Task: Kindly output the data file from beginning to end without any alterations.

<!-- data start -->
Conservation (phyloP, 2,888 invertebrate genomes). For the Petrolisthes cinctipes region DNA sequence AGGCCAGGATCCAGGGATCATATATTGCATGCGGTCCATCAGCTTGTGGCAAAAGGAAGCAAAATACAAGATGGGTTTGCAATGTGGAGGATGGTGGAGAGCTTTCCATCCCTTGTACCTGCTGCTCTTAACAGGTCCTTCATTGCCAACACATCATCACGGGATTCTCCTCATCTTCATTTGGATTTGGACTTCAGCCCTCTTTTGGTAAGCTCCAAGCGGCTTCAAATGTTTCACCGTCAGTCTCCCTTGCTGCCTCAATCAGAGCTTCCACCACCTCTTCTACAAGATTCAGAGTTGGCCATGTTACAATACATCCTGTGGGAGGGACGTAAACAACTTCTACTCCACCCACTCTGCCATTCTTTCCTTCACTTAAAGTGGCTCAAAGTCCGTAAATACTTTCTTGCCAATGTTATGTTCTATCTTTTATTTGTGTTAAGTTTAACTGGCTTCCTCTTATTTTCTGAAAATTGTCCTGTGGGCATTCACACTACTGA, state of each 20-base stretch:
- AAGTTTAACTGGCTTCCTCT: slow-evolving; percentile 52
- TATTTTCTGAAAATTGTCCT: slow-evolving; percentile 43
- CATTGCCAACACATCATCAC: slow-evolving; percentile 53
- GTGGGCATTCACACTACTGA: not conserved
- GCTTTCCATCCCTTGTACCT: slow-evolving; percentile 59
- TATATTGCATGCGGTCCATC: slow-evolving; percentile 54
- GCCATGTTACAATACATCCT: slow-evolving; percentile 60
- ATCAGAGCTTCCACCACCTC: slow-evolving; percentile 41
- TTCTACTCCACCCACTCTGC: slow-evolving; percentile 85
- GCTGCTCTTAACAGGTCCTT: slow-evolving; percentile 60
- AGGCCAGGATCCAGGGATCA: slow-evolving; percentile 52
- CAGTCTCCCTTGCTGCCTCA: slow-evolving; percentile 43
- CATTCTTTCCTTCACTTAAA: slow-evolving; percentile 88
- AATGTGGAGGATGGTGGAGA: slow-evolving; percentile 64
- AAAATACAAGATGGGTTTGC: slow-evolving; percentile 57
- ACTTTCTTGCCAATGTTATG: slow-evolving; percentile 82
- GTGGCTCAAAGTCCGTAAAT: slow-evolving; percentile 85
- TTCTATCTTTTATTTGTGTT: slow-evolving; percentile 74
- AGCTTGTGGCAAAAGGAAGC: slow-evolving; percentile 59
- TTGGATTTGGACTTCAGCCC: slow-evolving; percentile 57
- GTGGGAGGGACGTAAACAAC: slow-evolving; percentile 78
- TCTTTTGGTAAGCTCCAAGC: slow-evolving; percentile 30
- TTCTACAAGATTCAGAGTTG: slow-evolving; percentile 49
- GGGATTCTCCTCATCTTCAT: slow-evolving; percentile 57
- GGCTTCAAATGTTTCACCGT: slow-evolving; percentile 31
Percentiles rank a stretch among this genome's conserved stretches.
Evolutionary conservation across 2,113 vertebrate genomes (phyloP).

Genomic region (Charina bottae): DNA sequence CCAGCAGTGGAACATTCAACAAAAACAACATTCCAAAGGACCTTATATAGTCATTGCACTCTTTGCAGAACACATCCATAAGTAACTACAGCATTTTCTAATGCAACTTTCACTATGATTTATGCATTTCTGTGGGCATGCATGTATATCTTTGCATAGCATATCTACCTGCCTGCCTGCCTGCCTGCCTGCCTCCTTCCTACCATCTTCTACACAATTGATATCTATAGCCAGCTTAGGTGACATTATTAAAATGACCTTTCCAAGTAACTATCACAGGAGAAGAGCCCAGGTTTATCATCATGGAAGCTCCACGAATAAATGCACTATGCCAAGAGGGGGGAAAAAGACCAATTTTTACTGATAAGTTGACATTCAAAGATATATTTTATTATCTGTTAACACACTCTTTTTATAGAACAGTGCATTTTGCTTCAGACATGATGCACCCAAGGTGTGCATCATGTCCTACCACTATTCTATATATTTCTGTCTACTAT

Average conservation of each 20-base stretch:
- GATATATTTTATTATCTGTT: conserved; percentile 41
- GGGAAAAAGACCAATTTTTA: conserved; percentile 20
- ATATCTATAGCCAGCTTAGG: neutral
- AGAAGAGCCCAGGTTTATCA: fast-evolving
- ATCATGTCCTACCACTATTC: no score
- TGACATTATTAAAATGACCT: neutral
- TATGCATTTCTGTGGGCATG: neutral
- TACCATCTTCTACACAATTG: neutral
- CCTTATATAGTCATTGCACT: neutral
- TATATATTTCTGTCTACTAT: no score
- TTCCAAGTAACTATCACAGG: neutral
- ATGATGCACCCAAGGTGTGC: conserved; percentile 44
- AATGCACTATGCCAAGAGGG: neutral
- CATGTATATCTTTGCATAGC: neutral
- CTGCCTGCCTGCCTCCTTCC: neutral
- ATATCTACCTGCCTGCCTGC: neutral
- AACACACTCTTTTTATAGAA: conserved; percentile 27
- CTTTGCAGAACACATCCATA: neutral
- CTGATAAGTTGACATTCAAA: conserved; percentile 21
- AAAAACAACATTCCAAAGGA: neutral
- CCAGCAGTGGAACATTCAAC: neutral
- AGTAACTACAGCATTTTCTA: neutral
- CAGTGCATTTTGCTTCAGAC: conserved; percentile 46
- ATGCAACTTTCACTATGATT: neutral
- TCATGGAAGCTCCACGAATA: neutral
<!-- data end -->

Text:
Conservation (phyloP, 2,888 invertebrate genomes). For the Petrolisthes cinctipes region DNA sequence AGGCCAGGATCCAGGGATCATATATTGCATGCGGTCCATCAGCTTGTGGCAAAAGGAAGCAAAATACAAGATGGGTTTGCAATGTGGAGGATGGTGGAGAGCTTTCCATCCCTTGTACCTGCTGCTCTTAACAGGTCCTTCATTGCCAACACATCATCACGGGATTCTCCTCATCTTCATTTGGATTTGGACTTCAGCCCTCTTTTGGTAAGCTCCAAGCGGCTTCAAATGTTTCACCGTCAGTCTCCCTTGCTGCCTCAATCAGAGCTTCCACCACCTCTTCTACAAGATTCAGAGTTGGCCATGTTACAATACATCCTGTGGGAGGGACGTAAACAACTTCTACTCCACCCACTCTGCCATTCTTTCCTTCACTTAAAGTGGCTCAAAGTCCGTAAATACTTTCTTGCCAATGTTATGTTCTATCTTTTATTTGTGTTAAGTTTAACTGGCTTCCTCTTATTTTCTGAAAATTGTCCTGTGGGCATTCACACTACTGA, state of each 20-base stretch:
- AAGTTTAACTGGCTTCCTCT: slow-evolving; percentile 52
- TATTTTCTGAAAATTGTCCT: slow-evolving; percentile 43
- CATTGCCAACACATCATCAC: slow-evolving; percentile 53
- GTGGGCATTCACACTACTGA: not conserved
- GCTTTCCATCCCTTGTACCT: slow-evolving; percentile 59
- TATATTGCATGCGGTCCATC: slow-evolving; percentile 54
- GCCATGTTACAATACATCCT: slow-evolving; percentile 60
- ATCAGAGCTTCCACCACCTC: slow-evolving; percentile 41
- TTCTACTCCACCCACTCTGC: slow-evolving; percentile 85
- GCTGCTCTTAACAGGTCCTT: slow-evolving; percentile 60
- AGGCCAGGATCCAGGGATCA: slow-evolving; percentile 52
- CAGTCTCCCTTGCTGCCTCA: slow-evolving; percentile 43
- CATTCTTTCCTTCACTTAAA: slow-evolving; percentile 88
- AATGTGGAGGATGGTGGAGA: slow-evolving; percentile 64
- AAAATACAAGATGGGTTTGC: slow-evolving; percentile 57
- ACTTTCTTGCCAATGTTATG: slow-evolving; percentile 82
- GTGGCTCAAAGTCCGTAAAT: slow-evolving; percentile 85
- TTCTATCTTTTATTTGTGTT: slow-evolving; percentile 74
- AGCTTGTGGCAAAAGGAAGC: slow-evolving; percentile 59
- TTGGATTTGGACTTCAGCCC: slow-evolving; percentile 57
- GTGGGAGGGACGTAAACAAC: slow-evolving; percentile 78
- TCTTTTGGTAAGCTCCAAGC: slow-evolving; percentile 30
- TTCTACAAGATTCAGAGTTG: slow-evolving; percentile 49
- GGGATTCTCCTCATCTTCAT: slow-evolving; percentile 57
- GGCTTCAAATGTTTCACCGT: slow-evolving; percentile 31
Percentiles rank a stretch among this genome's conserved stretches.
Evolutionary conservation across 2,113 vertebrate genomes (phyloP).

Genomic region (Charina bottae): DNA sequence CCAGCAGTGGAACATTCAACAAAAACAACATTCCAAAGGACCTTATATAGTCATTGCACTCTTTGCAGAACACATCCATAAGTAACTACAGCATTTTCTAATGCAACTTTCACTATGATTTATGCATTTCTGTGGGCATGCATGTATATCTTTGCATAGCATATCTACCTGCCTGCCTGCCTGCCTGCCTGCCTCCTTCCTACCATCTTCTACACAATTGATATCTATAGCCAGCTTAGGTGACATTATTAAAATGACCTTTCCAAGTAACTATCACAGGAGAAGAGCCCAGGTTTATCATCATGGAAGCTCCACGAATAAATGCACTATGCCAAGAGGGGGGAAAAAGACCAATTTTTACTGATAAGTTGACATTCAAAGATATATTTTATTATCTGTTAACACACTCTTTTTATAGAACAGTGCATTTTGCTTCAGACATGATGCACCCAAGGTGTGCATCATGTCCTACCACTATTCTATATATTTCTGTCTACTAT

Average conservation of each 20-base stretch:
- GATATATTTTATTATCTGTT: conserved; percentile 41
- GGGAAAAAGACCAATTTTTA: conserved; percentile 20
- ATATCTATAGCCAGCTTAGG: neutral
- AGAAGAGCCCAGGTTTATCA: fast-evolving
- ATCATGTCCTACCACTATTC: no score
- TGACATTATTAAAATGACCT: neutral
- TATGCATTTCTGTGGGCATG: neutral
- TACCATCTTCTACACAATTG: neutral
- CCTTATATAGTCATTGCACT: neutral
- TATATATTTCTGTCTACTAT: no score
- TTCCAAGTAACTATCACAGG: neutral
- ATGATGCACCCAAGGTGTGC: conserved; percentile 44
- AATGCACTATGCCAAGAGGG: neutral
- CATGTATATCTTTGCATAGC: neutral
- CTGCCTGCCTGCCTCCTTCC: neutral
- ATATCTACCTGCCTGCCTGC: neutral
- AACACACTCTTTTTATAGAA: conserved; percentile 27
- CTTTGCAGAACACATCCATA: neutral
- CTGATAAGTTGACATTCAAA: conserved; percentile 21
- AAAAACAACATTCCAAAGGA: neutral
- CCAGCAGTGGAACATTCAAC: neutral
- AGTAACTACAGCATTTTCTA: neutral
- CAGTGCATTTTGCTTCAGAC: conserved; percentile 46
- ATGCAACTTTCACTATGATT: neutral
- TCATGGAAGCTCCACGAATA: neutral